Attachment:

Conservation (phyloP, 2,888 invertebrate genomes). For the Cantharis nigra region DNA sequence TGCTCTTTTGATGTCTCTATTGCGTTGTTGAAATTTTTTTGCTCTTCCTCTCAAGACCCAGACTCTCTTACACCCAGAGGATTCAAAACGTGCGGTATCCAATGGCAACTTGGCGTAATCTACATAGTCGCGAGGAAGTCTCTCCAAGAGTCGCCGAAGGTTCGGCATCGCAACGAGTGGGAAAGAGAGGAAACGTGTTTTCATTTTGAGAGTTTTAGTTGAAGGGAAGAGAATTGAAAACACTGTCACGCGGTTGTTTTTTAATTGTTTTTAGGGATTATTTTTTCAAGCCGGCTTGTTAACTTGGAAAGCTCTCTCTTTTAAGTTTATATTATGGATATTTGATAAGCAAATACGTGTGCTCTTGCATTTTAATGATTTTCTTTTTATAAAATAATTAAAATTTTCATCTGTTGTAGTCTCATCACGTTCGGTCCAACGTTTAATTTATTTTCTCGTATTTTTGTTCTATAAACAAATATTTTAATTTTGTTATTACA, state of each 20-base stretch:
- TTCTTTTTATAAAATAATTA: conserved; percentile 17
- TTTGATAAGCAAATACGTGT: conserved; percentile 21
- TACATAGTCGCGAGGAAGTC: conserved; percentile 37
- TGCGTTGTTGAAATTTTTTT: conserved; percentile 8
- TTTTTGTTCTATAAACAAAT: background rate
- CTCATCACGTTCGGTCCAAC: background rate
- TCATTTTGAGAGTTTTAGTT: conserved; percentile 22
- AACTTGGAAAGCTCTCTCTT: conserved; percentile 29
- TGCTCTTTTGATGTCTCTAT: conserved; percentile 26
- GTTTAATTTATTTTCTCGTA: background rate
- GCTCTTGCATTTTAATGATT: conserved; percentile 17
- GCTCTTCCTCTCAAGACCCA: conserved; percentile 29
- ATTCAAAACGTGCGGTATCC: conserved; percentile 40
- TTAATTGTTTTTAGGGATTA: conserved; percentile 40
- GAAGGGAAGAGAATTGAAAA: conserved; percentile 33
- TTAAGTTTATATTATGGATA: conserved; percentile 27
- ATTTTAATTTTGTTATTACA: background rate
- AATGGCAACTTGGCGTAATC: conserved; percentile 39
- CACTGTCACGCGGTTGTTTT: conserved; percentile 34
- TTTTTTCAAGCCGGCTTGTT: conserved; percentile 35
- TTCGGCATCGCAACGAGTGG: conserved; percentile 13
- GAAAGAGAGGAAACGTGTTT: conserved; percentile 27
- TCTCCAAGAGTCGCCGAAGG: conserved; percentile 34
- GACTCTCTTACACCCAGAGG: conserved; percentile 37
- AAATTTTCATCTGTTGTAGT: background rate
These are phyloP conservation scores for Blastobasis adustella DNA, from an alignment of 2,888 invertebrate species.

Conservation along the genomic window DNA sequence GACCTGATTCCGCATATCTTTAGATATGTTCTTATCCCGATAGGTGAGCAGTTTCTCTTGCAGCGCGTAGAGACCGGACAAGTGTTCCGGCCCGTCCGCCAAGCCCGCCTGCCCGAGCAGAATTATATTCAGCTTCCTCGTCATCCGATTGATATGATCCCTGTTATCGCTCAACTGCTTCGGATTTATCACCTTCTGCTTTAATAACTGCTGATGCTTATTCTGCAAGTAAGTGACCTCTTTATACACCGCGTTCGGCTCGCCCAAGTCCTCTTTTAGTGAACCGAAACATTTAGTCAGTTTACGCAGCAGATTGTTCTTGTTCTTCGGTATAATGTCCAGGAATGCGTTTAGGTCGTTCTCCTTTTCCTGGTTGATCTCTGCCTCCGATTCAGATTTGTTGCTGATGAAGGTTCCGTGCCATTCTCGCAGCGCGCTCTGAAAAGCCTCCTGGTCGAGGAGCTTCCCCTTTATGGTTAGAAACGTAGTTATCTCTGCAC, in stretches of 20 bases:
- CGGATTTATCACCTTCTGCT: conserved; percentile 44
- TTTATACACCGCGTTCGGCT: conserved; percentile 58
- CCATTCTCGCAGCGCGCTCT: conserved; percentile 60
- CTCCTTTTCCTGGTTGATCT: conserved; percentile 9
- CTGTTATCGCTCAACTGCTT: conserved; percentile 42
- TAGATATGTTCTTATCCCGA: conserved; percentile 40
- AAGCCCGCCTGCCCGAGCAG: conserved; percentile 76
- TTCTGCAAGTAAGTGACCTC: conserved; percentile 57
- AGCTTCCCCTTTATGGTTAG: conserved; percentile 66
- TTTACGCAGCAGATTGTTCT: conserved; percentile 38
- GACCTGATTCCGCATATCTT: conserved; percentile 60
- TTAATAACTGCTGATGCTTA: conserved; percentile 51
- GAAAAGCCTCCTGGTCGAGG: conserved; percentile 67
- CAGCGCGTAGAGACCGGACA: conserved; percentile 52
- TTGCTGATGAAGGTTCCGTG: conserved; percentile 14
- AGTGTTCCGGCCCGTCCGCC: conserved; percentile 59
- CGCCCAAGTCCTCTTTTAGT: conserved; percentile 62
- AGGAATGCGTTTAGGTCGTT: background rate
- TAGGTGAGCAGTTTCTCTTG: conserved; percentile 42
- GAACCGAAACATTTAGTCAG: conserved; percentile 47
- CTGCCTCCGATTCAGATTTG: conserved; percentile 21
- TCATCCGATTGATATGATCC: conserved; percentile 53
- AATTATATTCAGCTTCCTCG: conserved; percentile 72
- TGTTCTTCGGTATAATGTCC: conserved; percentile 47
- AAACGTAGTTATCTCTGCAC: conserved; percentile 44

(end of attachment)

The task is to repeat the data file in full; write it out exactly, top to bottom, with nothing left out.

Conservation (phyloP, 2,888 invertebrate genomes). For the Cantharis nigra region DNA sequence TGCTCTTTTGATGTCTCTATTGCGTTGTTGAAATTTTTTTGCTCTTCCTCTCAAGACCCAGACTCTCTTACACCCAGAGGATTCAAAACGTGCGGTATCCAATGGCAACTTGGCGTAATCTACATAGTCGCGAGGAAGTCTCTCCAAGAGTCGCCGAAGGTTCGGCATCGCAACGAGTGGGAAAGAGAGGAAACGTGTTTTCATTTTGAGAGTTTTAGTTGAAGGGAAGAGAATTGAAAACACTGTCACGCGGTTGTTTTTTAATTGTTTTTAGGGATTATTTTTTCAAGCCGGCTTGTTAACTTGGAAAGCTCTCTCTTTTAAGTTTATATTATGGATATTTGATAAGCAAATACGTGTGCTCTTGCATTTTAATGATTTTCTTTTTATAAAATAATTAAAATTTTCATCTGTTGTAGTCTCATCACGTTCGGTCCAACGTTTAATTTATTTTCTCGTATTTTTGTTCTATAAACAAATATTTTAATTTTGTTATTACA, state of each 20-base stretch:
- TTCTTTTTATAAAATAATTA: conserved; percentile 17
- TTTGATAAGCAAATACGTGT: conserved; percentile 21
- TACATAGTCGCGAGGAAGTC: conserved; percentile 37
- TGCGTTGTTGAAATTTTTTT: conserved; percentile 8
- TTTTTGTTCTATAAACAAAT: background rate
- CTCATCACGTTCGGTCCAAC: background rate
- TCATTTTGAGAGTTTTAGTT: conserved; percentile 22
- AACTTGGAAAGCTCTCTCTT: conserved; percentile 29
- TGCTCTTTTGATGTCTCTAT: conserved; percentile 26
- GTTTAATTTATTTTCTCGTA: background rate
- GCTCTTGCATTTTAATGATT: conserved; percentile 17
- GCTCTTCCTCTCAAGACCCA: conserved; percentile 29
- ATTCAAAACGTGCGGTATCC: conserved; percentile 40
- TTAATTGTTTTTAGGGATTA: conserved; percentile 40
- GAAGGGAAGAGAATTGAAAA: conserved; percentile 33
- TTAAGTTTATATTATGGATA: conserved; percentile 27
- ATTTTAATTTTGTTATTACA: background rate
- AATGGCAACTTGGCGTAATC: conserved; percentile 39
- CACTGTCACGCGGTTGTTTT: conserved; percentile 34
- TTTTTTCAAGCCGGCTTGTT: conserved; percentile 35
- TTCGGCATCGCAACGAGTGG: conserved; percentile 13
- GAAAGAGAGGAAACGTGTTT: conserved; percentile 27
- TCTCCAAGAGTCGCCGAAGG: conserved; percentile 34
- GACTCTCTTACACCCAGAGG: conserved; percentile 37
- AAATTTTCATCTGTTGTAGT: background rate
These are phyloP conservation scores for Blastobasis adustella DNA, from an alignment of 2,888 invertebrate species.

Conservation along the genomic window DNA sequence GACCTGATTCCGCATATCTTTAGATATGTTCTTATCCCGATAGGTGAGCAGTTTCTCTTGCAGCGCGTAGAGACCGGACAAGTGTTCCGGCCCGTCCGCCAAGCCCGCCTGCCCGAGCAGAATTATATTCAGCTTCCTCGTCATCCGATTGATATGATCCCTGTTATCGCTCAACTGCTTCGGATTTATCACCTTCTGCTTTAATAACTGCTGATGCTTATTCTGCAAGTAAGTGACCTCTTTATACACCGCGTTCGGCTCGCCCAAGTCCTCTTTTAGTGAACCGAAACATTTAGTCAGTTTACGCAGCAGATTGTTCTTGTTCTTCGGTATAATGTCCAGGAATGCGTTTAGGTCGTTCTCCTTTTCCTGGTTGATCTCTGCCTCCGATTCAGATTTGTTGCTGATGAAGGTTCCGTGCCATTCTCGCAGCGCGCTCTGAAAAGCCTCCTGGTCGAGGAGCTTCCCCTTTATGGTTAGAAACGTAGTTATCTCTGCAC, in stretches of 20 bases:
- CGGATTTATCACCTTCTGCT: conserved; percentile 44
- TTTATACACCGCGTTCGGCT: conserved; percentile 58
- CCATTCTCGCAGCGCGCTCT: conserved; percentile 60
- CTCCTTTTCCTGGTTGATCT: conserved; percentile 9
- CTGTTATCGCTCAACTGCTT: conserved; percentile 42
- TAGATATGTTCTTATCCCGA: conserved; percentile 40
- AAGCCCGCCTGCCCGAGCAG: conserved; percentile 76
- TTCTGCAAGTAAGTGACCTC: conserved; percentile 57
- AGCTTCCCCTTTATGGTTAG: conserved; percentile 66
- TTTACGCAGCAGATTGTTCT: conserved; percentile 38
- GACCTGATTCCGCATATCTT: conserved; percentile 60
- TTAATAACTGCTGATGCTTA: conserved; percentile 51
- GAAAAGCCTCCTGGTCGAGG: conserved; percentile 67
- CAGCGCGTAGAGACCGGACA: conserved; percentile 52
- TTGCTGATGAAGGTTCCGTG: conserved; percentile 14
- AGTGTTCCGGCCCGTCCGCC: conserved; percentile 59
- CGCCCAAGTCCTCTTTTAGT: conserved; percentile 62
- AGGAATGCGTTTAGGTCGTT: background rate
- TAGGTGAGCAGTTTCTCTTG: conserved; percentile 42
- GAACCGAAACATTTAGTCAG: conserved; percentile 47
- CTGCCTCCGATTCAGATTTG: conserved; percentile 21
- TCATCCGATTGATATGATCC: conserved; percentile 53
- AATTATATTCAGCTTCCTCG: conserved; percentile 72
- TGTTCTTCGGTATAATGTCC: conserved; percentile 47
- AAACGTAGTTATCTCTGCAC: conserved; percentile 44